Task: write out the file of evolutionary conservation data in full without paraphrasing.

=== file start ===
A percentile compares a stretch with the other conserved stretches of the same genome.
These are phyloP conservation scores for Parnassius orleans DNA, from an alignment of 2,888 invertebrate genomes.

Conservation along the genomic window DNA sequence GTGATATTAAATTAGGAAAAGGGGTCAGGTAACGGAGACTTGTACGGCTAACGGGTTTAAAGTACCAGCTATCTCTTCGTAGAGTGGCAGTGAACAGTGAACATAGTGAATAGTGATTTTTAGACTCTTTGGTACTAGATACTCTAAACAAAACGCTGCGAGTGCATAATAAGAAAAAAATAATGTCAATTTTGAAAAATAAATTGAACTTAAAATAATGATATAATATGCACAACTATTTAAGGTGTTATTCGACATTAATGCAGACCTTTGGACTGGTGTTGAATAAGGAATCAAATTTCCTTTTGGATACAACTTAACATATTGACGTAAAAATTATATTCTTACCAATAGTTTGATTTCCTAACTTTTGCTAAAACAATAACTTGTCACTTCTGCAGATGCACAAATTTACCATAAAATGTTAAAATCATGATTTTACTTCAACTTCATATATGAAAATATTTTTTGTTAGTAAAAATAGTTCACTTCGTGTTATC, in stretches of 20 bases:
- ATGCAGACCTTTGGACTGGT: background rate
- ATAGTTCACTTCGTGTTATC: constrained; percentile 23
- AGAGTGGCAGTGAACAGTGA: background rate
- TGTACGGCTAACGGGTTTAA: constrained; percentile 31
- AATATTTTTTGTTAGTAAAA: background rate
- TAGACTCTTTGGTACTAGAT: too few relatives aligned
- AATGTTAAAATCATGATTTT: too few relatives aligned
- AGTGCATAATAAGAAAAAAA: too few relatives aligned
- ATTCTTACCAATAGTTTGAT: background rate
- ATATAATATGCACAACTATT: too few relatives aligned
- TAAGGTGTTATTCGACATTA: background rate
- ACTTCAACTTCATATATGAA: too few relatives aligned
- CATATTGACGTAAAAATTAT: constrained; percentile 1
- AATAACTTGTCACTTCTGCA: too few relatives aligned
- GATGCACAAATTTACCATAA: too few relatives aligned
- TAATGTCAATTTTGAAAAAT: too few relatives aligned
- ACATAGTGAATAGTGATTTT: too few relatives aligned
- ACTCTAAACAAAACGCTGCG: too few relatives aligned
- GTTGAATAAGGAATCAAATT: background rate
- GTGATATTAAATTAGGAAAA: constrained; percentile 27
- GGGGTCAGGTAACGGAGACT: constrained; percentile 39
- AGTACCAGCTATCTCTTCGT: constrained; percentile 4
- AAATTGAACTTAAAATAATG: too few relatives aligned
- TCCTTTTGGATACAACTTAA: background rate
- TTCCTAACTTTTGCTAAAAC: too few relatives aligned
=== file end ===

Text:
A percentile compares a stretch with the other conserved stretches of the same genome.
These are phyloP conservation scores for Parnassius orleans DNA, from an alignment of 2,888 invertebrate genomes.

Conservation along the genomic window DNA sequence GTGATATTAAATTAGGAAAAGGGGTCAGGTAACGGAGACTTGTACGGCTAACGGGTTTAAAGTACCAGCTATCTCTTCGTAGAGTGGCAGTGAACAGTGAACATAGTGAATAGTGATTTTTAGACTCTTTGGTACTAGATACTCTAAACAAAACGCTGCGAGTGCATAATAAGAAAAAAATAATGTCAATTTTGAAAAATAAATTGAACTTAAAATAATGATATAATATGCACAACTATTTAAGGTGTTATTCGACATTAATGCAGACCTTTGGACTGGTGTTGAATAAGGAATCAAATTTCCTTTTGGATACAACTTAACATATTGACGTAAAAATTATATTCTTACCAATAGTTTGATTTCCTAACTTTTGCTAAAACAATAACTTGTCACTTCTGCAGATGCACAAATTTACCATAAAATGTTAAAATCATGATTTTACTTCAACTTCATATATGAAAATATTTTTTGTTAGTAAAAATAGTTCACTTCGTGTTATC, in stretches of 20 bases:
- ATGCAGACCTTTGGACTGGT: background rate
- ATAGTTCACTTCGTGTTATC: constrained; percentile 23
- AGAGTGGCAGTGAACAGTGA: background rate
- TGTACGGCTAACGGGTTTAA: constrained; percentile 31
- AATATTTTTTGTTAGTAAAA: background rate
- TAGACTCTTTGGTACTAGAT: too few relatives aligned
- AATGTTAAAATCATGATTTT: too few relatives aligned
- AGTGCATAATAAGAAAAAAA: too few relatives aligned
- ATTCTTACCAATAGTTTGAT: background rate
- ATATAATATGCACAACTATT: too few relatives aligned
- TAAGGTGTTATTCGACATTA: background rate
- ACTTCAACTTCATATATGAA: too few relatives aligned
- CATATTGACGTAAAAATTAT: constrained; percentile 1
- AATAACTTGTCACTTCTGCA: too few relatives aligned
- GATGCACAAATTTACCATAA: too few relatives aligned
- TAATGTCAATTTTGAAAAAT: too few relatives aligned
- ACATAGTGAATAGTGATTTT: too few relatives aligned
- ACTCTAAACAAAACGCTGCG: too few relatives aligned
- GTTGAATAAGGAATCAAATT: background rate
- GTGATATTAAATTAGGAAAA: constrained; percentile 27
- GGGGTCAGGTAACGGAGACT: constrained; percentile 39
- AGTACCAGCTATCTCTTCGT: constrained; percentile 4
- AAATTGAACTTAAAATAATG: too few relatives aligned
- TCCTTTTGGATACAACTTAA: background rate
- TTCCTAACTTTTGCTAAAAC: too few relatives aligned